Tuesday, March 24, 2009

Nonprofits Wrong to Oppose Obama Tax Changes

From Beyondchron.org:

Nonprofit organizations across the nation are expressing opposition to one of the most progressive parts of the Obama budget: reducing the tax break for itemized deductions, including charitable contributions, that are taken by individuals making over $200,000 a year or married couples earning over $250,000. Under the plan, a taxpayer in the highest bracket who gives $100,000 a year to charity can deduct only $28,000 a year, not $35,000. Obama’s plan directs the tax savings toward universal health care. Charities are concerned that reduced deductions will translate into reduced donations, hurting nonprofits just as foundation and government support declines. But nonprofits opposing this progressive reform miss the big picture. Government, not private donors, should decide how tax dollars are allocated. For too long, wealthy people have been allowed to redirect their taxpayer dollars away from serving education, health care and other pressing public needs to boosting symphonies, operas and elite institutions like Harvard, whose endowment alone exceeded $36 billion in 2008.

Having spent my entire career heading a nonprofit, I always find it sad when my fellow nonprofit leaders become fronts for campaigns by the wealthy to perpetuate social injustice. We saw this in San Francisco when groups like Project Open Hand opposed (unsuccessfully) the city’s living wage law, and we are now hearing that many nonprofits are opposing President Obama’s plan to raise revenue for universal health care by limiting tax deductions by the wealthy.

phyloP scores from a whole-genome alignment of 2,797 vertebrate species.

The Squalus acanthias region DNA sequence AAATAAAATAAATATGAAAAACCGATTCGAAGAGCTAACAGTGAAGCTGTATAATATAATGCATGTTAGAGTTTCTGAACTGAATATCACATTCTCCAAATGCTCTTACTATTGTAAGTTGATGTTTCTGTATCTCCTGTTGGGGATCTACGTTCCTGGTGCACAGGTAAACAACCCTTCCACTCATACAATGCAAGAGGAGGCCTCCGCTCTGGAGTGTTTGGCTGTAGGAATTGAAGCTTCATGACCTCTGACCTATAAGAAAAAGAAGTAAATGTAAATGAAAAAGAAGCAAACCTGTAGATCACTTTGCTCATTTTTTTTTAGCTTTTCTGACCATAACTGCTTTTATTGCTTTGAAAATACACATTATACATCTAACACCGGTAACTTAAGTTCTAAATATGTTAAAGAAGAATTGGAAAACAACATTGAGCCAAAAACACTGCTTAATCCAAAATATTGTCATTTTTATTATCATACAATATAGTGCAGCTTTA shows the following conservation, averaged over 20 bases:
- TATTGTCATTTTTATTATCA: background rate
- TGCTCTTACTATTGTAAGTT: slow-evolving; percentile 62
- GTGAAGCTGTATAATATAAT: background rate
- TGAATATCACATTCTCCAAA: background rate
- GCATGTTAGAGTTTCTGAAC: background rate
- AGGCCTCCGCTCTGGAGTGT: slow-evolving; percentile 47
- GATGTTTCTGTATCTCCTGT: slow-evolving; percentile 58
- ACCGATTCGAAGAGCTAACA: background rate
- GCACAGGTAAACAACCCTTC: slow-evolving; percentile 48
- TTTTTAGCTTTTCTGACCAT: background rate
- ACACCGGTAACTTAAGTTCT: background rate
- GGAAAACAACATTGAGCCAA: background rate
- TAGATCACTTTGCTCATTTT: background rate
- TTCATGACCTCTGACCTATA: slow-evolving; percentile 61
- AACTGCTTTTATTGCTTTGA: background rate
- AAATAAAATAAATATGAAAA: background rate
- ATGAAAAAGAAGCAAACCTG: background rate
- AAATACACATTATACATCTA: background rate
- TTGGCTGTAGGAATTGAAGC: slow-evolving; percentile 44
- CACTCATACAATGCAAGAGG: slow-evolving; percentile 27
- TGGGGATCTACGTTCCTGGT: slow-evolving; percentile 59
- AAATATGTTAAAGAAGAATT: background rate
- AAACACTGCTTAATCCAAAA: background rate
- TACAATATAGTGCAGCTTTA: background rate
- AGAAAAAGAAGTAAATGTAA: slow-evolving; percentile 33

A Charity Revolt?

According to the Wall Street Journal, “from the Ivy League to the United Jewish Appeal, petitions and manifestos are in the works” to oppose Obama’s charitable deduction reform. Many of the charities opposing the reform are based in New York City, whose Congressmember Charles Rangel heads the House Ways and Means Committee and whose Senator Chuck Schumer is influential on tax issues.

But as White House budget chief Peter Orszag explained on his blog, "If you're a teacher making $50,000 a year and decide to donate $1,000 to the Red Cross or United Way, you enjoy a tax break of $150. If you are Warren Buffet or Bill Gates and you make that same donation, you get a $350 deduction -- more than twice the break as the teacher."

So proponents of the Obama reform see it as a progressive strategy for funding universal health care. Opponents accuse the Obama Administration of “turning even philanthropy into a class issue”.

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